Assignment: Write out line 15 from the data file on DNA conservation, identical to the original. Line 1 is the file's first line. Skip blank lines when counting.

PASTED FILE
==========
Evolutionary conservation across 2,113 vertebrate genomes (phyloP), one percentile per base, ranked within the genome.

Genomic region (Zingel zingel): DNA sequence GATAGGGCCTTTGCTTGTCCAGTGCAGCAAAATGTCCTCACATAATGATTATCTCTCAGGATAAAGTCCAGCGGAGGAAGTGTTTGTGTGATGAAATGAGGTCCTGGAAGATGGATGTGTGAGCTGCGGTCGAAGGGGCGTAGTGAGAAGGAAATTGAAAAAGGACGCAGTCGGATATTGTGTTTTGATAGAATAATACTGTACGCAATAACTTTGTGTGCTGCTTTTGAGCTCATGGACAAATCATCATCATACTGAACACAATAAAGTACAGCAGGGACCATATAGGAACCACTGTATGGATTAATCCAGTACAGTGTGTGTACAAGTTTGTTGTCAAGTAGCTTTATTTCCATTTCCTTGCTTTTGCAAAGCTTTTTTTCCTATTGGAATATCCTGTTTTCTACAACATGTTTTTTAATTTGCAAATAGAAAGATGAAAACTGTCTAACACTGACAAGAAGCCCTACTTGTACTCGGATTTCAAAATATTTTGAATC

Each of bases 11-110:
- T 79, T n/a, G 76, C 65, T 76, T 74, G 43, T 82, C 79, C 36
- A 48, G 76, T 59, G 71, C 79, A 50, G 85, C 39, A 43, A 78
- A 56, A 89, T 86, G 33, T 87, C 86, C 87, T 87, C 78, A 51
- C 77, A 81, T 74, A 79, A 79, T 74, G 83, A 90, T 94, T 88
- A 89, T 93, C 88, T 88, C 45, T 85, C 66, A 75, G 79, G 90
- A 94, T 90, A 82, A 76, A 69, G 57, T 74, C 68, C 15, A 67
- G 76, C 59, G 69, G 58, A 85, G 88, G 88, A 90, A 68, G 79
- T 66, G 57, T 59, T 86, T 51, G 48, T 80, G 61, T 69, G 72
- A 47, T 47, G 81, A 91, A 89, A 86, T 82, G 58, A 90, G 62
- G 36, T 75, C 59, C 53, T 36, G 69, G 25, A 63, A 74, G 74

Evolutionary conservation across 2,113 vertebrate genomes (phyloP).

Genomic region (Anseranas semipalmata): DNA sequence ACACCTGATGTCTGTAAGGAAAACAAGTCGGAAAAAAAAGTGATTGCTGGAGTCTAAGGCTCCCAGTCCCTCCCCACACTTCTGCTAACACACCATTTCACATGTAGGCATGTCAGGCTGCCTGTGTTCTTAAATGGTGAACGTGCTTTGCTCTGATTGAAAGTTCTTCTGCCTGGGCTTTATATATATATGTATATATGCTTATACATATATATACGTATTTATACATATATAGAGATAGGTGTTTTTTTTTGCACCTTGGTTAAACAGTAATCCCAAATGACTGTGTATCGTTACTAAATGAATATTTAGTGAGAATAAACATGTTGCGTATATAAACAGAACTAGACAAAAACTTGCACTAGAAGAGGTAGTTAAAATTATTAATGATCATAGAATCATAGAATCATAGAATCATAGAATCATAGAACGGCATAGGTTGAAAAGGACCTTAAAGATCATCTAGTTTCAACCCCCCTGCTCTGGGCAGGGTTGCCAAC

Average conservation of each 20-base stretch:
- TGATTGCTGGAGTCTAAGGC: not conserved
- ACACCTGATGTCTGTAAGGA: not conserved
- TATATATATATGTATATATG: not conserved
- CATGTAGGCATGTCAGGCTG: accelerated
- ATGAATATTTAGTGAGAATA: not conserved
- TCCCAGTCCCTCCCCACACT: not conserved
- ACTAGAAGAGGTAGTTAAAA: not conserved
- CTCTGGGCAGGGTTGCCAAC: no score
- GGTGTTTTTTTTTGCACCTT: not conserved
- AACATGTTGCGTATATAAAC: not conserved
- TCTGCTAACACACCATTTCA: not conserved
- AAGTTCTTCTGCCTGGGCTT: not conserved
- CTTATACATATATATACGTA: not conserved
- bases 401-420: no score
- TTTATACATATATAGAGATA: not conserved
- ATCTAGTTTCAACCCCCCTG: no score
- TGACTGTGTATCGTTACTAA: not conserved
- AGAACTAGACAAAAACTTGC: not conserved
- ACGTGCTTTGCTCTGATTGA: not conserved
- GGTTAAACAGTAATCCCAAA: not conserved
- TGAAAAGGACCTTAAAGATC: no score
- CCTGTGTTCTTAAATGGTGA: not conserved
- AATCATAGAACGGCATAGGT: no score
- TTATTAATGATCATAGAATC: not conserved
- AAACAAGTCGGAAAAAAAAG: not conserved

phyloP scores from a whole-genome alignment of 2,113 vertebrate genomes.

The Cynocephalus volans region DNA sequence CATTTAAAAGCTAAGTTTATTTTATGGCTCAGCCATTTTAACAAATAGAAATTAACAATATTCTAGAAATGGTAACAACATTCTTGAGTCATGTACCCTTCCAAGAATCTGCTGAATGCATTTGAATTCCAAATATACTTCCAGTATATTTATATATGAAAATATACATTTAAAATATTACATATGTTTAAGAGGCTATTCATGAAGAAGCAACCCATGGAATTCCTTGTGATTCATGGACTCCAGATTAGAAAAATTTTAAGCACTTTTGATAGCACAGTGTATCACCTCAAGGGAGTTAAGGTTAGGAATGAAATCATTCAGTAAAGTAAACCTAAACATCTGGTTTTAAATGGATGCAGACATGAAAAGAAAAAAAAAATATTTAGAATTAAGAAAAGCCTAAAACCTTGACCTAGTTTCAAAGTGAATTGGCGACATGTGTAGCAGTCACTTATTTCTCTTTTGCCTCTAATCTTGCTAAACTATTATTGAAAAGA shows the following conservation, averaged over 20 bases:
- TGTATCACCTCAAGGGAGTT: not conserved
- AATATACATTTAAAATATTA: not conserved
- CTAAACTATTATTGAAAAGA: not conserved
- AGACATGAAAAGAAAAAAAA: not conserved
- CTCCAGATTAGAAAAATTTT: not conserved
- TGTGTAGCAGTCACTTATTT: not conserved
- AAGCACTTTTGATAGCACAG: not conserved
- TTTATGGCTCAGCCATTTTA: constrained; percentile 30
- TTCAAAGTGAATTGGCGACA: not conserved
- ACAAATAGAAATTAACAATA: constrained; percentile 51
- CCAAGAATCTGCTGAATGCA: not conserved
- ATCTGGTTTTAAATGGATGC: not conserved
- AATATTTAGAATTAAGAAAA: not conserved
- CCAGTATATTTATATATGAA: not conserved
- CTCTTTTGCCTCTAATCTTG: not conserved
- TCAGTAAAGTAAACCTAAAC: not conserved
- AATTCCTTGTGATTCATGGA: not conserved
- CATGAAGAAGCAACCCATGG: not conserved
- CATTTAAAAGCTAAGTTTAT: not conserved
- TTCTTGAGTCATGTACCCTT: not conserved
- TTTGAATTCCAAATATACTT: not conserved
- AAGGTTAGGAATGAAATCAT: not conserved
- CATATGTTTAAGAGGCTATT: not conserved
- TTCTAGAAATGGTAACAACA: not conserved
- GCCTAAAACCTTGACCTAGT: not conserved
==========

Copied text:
Genomic region (Anseranas semipalmata): DNA sequence ACACCTGATGTCTGTAAGGAAAACAAGTCGGAAAAAAAAGTGATTGCTGGAGTCTAAGGCTCCCAGTCCCTCCCCACACTTCTGCTAACACACCATTTCACATGTAGGCATGTCAGGCTGCCTGTGTTCTTAAATGGTGAACGTGCTTTGCTCTGATTGAAAGTTCTTCTGCCTGGGCTTTATATATATATGTATATATGCTTATACATATATATACGTATTTATACATATATAGAGATAGGTGTTTTTTTTTGCACCTTGGTTAAACAGTAATCCCAAATGACTGTGTATCGTTACTAAATGAATATTTAGTGAGAATAAACATGTTGCGTATATAAACAGAACTAGACAAAAACTTGCACTAGAAGAGGTAGTTAAAATTATTAATGATCATAGAATCATAGAATCATAGAATCATAGAATCATAGAACGGCATAGGTTGAAAAGGACCTTAAAGATCATCTAGTTTCAACCCCCCTGCTCTGGGCAGGGTTGCCAAC